The facts of the case was that the Malaysian Youth and Sports Ministry (“the Ministry”) had unveiled a design winning motif on 14 November 2005 consisting of a ‘tiger stripes’ device (“the mark”) for Malaysian athletes at sporting events. The Ministry, after having chosen the mark, entered into a contract with Mesuma Sports Sdn Bhd (“Mesuma”) in 2006 to manufacture and produce sports attire for the Malaysian athletes bearing the mark. Mesuma was in the business of supplying sporting apparel, equipment, accessories, and goods. In 2009, Mesuma, filed for the registration of the mark as a trade mark under the Trade Marks Act 1976 at the Malaysian Intellectual Property Office (“MyIPO”). The mark was successfully registered and when the Ministry tried to register the mark at a later date, the latter’s application stalled because of Mesuma’s prior registration.
The Ministry filed a suit claiming the following causes of action:-
- That the Ministry was the lawful owner of the mark;
- That Mesuma’s registered mark should be expunged from the Register; and
- Mesuma was passing off the Ministry’s products.
Mesuma countered the Ministry’s claims by stating that they were the rightful owner of the mark as they were the first user of the mark in the market. At the High Court, the matter was decided in favour of the Ministry as they proved their claims. They were also able to prove their substantial goodwill and reputation in relation to the products bearing the mark. Further, the Ministry had successfully shown that it had paid Mesuma to produce the said products. Therefore, the Court ordered for the expungement of Mesuma’s registered mark.
Mesuma then appealed to the Court of Appeal, where it was dismissed and the High Court’s decision was upheld. The Court of Appeal held that not only was the Ministry the rightful legal owner of the mark, they were also the first user of the mark since 2005. The Court of Appeal further stated that the Ministry need not be a ‘commercial entity’ and does not need to manufacture and sell goods bearing the mark to qualify for the requirement of use of the mark in the course of trade. The Ministry, in using the mark for the purposes of branding was deemed to be using the mark in the course of trade.
Mesuma subsequently, filed a further appeal to the Federal Court. The main question of law raised was whether a claim for ownership of a trademark depended on who had designed the mark or the first in time to use it as a trade mark in the course of trade. Mesuma contended that a trade mark did not belong to the creator but instead to the party that first used it in the market. Their argument was that the Ministry was not a profit making body and not engaged in commercial trade activities and therefore, could not use the mark in the course of trade. The Ministry countered this argument stating that they had contracted with Mesuma to supply sports attire bearing the mark and that act was sufficient to fulfil the requirement of ‘in the course of trade’.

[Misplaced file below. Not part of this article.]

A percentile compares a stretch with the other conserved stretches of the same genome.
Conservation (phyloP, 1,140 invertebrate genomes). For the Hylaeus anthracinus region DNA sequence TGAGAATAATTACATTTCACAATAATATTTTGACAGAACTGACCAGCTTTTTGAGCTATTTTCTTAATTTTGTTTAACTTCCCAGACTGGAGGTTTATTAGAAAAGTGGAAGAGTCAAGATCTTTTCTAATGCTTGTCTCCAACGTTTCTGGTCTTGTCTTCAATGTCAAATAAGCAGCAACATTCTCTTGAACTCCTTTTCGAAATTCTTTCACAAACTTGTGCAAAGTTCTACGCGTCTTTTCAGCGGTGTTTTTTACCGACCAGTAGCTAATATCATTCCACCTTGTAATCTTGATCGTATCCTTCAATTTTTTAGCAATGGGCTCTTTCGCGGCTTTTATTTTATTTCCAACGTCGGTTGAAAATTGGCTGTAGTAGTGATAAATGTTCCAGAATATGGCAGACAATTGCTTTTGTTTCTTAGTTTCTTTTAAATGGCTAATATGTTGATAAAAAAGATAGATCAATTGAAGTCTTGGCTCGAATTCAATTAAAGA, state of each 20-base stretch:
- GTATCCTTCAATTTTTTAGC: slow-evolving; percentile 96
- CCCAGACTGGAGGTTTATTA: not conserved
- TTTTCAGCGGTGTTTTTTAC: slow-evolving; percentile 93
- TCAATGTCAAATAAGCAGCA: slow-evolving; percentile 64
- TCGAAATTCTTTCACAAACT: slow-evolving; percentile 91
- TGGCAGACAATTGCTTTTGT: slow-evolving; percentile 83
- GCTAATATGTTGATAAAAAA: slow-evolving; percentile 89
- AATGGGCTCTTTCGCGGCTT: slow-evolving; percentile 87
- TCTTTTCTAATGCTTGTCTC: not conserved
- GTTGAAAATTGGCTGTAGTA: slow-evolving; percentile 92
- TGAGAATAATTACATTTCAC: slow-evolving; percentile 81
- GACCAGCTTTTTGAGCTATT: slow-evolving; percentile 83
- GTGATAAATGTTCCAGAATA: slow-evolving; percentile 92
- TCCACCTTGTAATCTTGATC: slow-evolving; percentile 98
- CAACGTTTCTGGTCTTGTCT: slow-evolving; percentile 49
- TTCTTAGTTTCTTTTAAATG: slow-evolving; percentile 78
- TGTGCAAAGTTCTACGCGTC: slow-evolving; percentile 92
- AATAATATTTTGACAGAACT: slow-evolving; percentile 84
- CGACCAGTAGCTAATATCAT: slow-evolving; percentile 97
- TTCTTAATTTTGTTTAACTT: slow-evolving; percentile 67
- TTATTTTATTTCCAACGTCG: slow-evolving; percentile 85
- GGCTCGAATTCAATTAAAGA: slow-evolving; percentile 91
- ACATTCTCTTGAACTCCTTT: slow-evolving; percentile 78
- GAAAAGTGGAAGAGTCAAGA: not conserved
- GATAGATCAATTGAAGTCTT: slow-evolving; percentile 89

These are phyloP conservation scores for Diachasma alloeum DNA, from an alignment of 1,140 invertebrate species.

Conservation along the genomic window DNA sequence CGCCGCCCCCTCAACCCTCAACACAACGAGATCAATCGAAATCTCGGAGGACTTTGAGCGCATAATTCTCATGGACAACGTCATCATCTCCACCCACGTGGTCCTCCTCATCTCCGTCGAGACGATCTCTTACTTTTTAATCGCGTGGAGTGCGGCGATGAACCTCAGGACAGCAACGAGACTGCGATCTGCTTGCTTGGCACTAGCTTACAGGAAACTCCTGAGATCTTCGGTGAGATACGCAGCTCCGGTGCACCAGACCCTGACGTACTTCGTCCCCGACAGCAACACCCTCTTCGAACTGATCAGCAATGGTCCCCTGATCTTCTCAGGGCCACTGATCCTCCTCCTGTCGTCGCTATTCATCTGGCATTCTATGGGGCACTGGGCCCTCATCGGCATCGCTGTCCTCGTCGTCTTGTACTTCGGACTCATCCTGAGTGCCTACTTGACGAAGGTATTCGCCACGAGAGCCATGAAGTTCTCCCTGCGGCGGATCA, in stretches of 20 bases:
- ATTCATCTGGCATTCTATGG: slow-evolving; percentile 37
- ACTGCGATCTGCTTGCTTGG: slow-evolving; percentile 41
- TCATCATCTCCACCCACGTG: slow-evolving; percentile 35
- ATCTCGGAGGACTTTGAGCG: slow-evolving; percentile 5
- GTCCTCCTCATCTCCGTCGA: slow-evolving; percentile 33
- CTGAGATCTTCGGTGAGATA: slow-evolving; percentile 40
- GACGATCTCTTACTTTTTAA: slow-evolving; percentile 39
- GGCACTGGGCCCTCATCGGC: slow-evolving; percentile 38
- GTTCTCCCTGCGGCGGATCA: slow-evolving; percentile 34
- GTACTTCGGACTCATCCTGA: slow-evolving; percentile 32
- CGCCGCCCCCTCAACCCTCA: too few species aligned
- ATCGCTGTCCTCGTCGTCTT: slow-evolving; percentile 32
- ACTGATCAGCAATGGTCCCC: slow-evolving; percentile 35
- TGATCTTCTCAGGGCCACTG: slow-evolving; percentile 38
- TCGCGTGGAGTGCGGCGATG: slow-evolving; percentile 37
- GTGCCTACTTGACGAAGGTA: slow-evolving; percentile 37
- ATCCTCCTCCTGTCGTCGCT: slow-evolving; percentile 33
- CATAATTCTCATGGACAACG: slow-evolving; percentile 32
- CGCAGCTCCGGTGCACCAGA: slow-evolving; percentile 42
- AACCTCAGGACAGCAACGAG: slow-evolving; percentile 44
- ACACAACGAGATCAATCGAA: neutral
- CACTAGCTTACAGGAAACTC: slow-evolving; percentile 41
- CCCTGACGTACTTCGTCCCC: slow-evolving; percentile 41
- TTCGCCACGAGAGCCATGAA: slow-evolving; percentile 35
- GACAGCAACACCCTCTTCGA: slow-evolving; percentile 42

The Federal Court held that ownership of a mark did not automatically qualify as a trademark ownership. That ownership of a trademark requires proof of it being used in the course of trade, reiterating the importance of use of a mark to denote a source of origin. Nevertheless the Federal Court held that the Ministry was indeed and in fact the first user of the mark when it appointed Mesuma as a supplier of sports apparel bearing the mark. The Ministry, through their activities to commercialise the design through its contract suppliers qualified under the requirement of ‘in the course of trade’. Although Mesuma was the manufacturer of the goods, this did not equate to them having the right as a proprietor of the mark. The Federal Court went on further to state that the Ministry did not have to be a trading entity before it could be said that they had used the mark ‘in the course of trade’. Mesuma’s appeal was therefore dismissed.
The Federal Court decision is currently the standing binding decision for the definition of ‘in the course of trade’. As stated in the judgment granted in the Federal Court, there is no need for the party to be a commercial entity to qualify.
The binding decision of the Federal Court is good news for many non-profit, non-commercial entities that may wish to register their own marks and protect their intellectual property rights. Examples may include the Malaysian Bar Council and their logo, St John Ambulance and their crest and many other similar organisations which have their special brand to indicate a source of origin for their services.